8. Rush, C., Feb 20, 2004, Executive Intelligence Review, "Argentina vs. IMF:
    `Test Issue' for U.S. Leaders",

    9. Denvir, 2008, Alternet, “As Crisis Mounts, Ecuador Declares Foreign Debt Illegitimate and Illegal”,,_ecuador_declares_foreign_debt_illegitimate_and_illegal

    10. Rosenheck, D., Aug 7, 2014, The New Yorker, “Argentina’s Rational Default”,
    Thursday, April 2nd, 2015
    7:53 pm
    Google Voice and my mother and printers
    "Transcript: Hi Scott, This is Linda Mom and I have a friend over here
    truck. I've given the ego like a really great printer West Palm. It
    also has wherever I can Do photographs whatever and she cannot get it
    to line up with the computer. I have not, she's going to talk to you
    if you could give us a call back. Maybe she can set it up with your
    help. If you're available. Please give me give us a call back soon as
    you can. I think they'll be here for another half hour or so. Thanks.
    God bless you, hope you're doing well. I know, okay."

    I think what this means (extrapolating from the past ("extrapolating" is my word of the month)) is that someone is offering my mother a printer and she can't figure out how to plug it in to her (fairly recently replaced) computer (which now runs Linux because Apple hardware loves to die a premature death; planned obsolesce from the software and hardware angle?).

    When she moved out of her house a number of years ago and my brother and I were helping her, we discovered that one of the first floor closets and a *pile* of printers in it. No shit. A pile of them.

    My brother and I had each given her printers for Christmas. She got them from other people too. After she moved into her seniors apartment, we set her up with another printer.

    World, meet my mother, Destroyer of Printers.

    If she says she wants a printer, just say no. Save a printer's life. She's the fucking Michael Vick of printers.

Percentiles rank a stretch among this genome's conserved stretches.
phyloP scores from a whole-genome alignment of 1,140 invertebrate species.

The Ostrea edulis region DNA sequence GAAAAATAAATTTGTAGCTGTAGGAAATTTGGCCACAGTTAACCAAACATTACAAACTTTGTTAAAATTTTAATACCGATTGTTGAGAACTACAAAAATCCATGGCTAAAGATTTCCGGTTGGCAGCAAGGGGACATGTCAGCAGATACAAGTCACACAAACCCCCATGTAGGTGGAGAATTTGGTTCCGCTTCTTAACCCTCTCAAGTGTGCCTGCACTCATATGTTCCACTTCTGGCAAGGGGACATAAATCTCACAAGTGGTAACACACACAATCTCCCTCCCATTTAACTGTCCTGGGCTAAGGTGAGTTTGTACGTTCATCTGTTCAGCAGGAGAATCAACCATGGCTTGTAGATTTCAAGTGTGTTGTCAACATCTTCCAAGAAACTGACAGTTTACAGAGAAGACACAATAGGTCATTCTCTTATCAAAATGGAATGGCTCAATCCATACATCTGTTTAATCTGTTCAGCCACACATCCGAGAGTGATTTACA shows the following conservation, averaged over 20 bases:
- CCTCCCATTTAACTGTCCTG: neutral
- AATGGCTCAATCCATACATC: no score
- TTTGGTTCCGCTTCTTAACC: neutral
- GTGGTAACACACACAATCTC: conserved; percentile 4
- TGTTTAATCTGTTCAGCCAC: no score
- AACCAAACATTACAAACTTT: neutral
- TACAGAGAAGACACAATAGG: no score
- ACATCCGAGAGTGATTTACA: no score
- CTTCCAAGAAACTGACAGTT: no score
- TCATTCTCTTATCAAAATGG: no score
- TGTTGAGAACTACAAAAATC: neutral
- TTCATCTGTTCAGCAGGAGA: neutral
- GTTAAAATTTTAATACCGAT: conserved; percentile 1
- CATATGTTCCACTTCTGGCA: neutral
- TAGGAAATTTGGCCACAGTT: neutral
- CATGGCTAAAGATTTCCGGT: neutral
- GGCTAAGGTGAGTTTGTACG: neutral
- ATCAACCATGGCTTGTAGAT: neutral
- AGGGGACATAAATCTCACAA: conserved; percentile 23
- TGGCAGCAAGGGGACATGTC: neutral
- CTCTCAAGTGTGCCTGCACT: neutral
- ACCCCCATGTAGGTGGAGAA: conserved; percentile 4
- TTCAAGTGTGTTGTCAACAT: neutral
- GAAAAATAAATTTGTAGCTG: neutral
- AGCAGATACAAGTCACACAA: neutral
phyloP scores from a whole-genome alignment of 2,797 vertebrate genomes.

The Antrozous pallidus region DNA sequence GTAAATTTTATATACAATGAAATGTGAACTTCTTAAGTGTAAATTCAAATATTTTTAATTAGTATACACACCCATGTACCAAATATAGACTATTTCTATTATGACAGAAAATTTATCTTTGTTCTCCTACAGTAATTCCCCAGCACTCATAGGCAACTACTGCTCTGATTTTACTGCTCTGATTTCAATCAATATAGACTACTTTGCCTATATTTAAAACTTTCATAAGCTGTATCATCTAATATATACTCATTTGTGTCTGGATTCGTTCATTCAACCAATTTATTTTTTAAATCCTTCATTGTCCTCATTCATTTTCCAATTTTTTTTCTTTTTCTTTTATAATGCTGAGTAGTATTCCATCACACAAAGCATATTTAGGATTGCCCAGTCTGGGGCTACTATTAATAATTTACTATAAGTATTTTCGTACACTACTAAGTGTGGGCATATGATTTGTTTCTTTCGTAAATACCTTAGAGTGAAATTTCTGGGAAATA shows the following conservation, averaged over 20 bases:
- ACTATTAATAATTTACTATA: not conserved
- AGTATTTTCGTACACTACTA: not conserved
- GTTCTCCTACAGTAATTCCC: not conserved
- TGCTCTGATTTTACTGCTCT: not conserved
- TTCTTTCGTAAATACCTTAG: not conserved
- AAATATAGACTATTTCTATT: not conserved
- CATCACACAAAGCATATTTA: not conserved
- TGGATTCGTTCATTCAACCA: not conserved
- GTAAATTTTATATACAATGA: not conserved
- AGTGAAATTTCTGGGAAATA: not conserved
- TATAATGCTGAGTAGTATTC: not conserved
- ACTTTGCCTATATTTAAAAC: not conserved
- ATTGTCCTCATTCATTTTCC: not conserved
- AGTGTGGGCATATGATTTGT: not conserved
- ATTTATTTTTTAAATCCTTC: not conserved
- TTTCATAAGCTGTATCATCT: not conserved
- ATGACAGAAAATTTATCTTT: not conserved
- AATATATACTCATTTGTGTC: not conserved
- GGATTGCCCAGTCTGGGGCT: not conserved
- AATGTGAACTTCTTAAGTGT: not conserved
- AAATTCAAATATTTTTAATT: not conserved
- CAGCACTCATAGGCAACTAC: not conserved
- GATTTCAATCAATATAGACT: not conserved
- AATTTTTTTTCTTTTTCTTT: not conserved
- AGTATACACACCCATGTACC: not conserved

Monday, November 3rd, 2014
    3:23 am
    Registration for Spring 2015 opens tomorrow. So, yeah, I started doing the plebeian undergrad thing again. No, I don't already have a degree. I got distracted with the dot com boom and other things. Working for failed startups and doing tame large company IT stuff, I did a wretched job of actually cashing in on it, but that's the story of my life.

    Anyway, I have to figure out what I'm doing now.

    I'm supposed to be working on a Kickstarter, but I kind of got my ass handed to me between ongoing TBAG projects and UMNC Biology and Physics (online). I wound up with five chapters of biology reading the other week. Officially, there were two, and one of the labs required another one, and the suggested text and the one I own don't line up exactly.

    This made me wonder if UMNC is covering way more stuff than ASU would have, so I asked Google.

    At midterms, we've covered all of that, except for one thing, and more. One of those looks really fluffy. Still left:

    Human anatomy and physiology, Human Genetics, Cellular respiration, Photosynthesis.

    I also suspect that we're covering stuff in more depth than ASU would. Methylation of DNA by histones (epigentics) was on the midterm exam.

    I also don't see anything about class projects in the ASU syllabi.

    Physics has been similar.

    None of this is especially difficult, but with sometimes two labs a week and small avalanches of chapters, it's time consuming.

    Doing UMN again was partially motivated by a general disgust I have for ASU. I almost never see the students studying whereas other places libraries are wonderful places of quiet and concentration. They drive like aggressive spoiled richkid asshats. Bikeability on campus is just sad, with 2.5 of the boardering roads not having bike lanes and looking like highways and almost nil bike theft enforcement and a complete lack of bike paths on campus.

    It was also motivated by a strong sense, from talking to compsci people at ASU, that their undergrad academics are badly subpar.

    Then there's the perk of online education that I can travel around and be non-committal to the entire state of Arizona.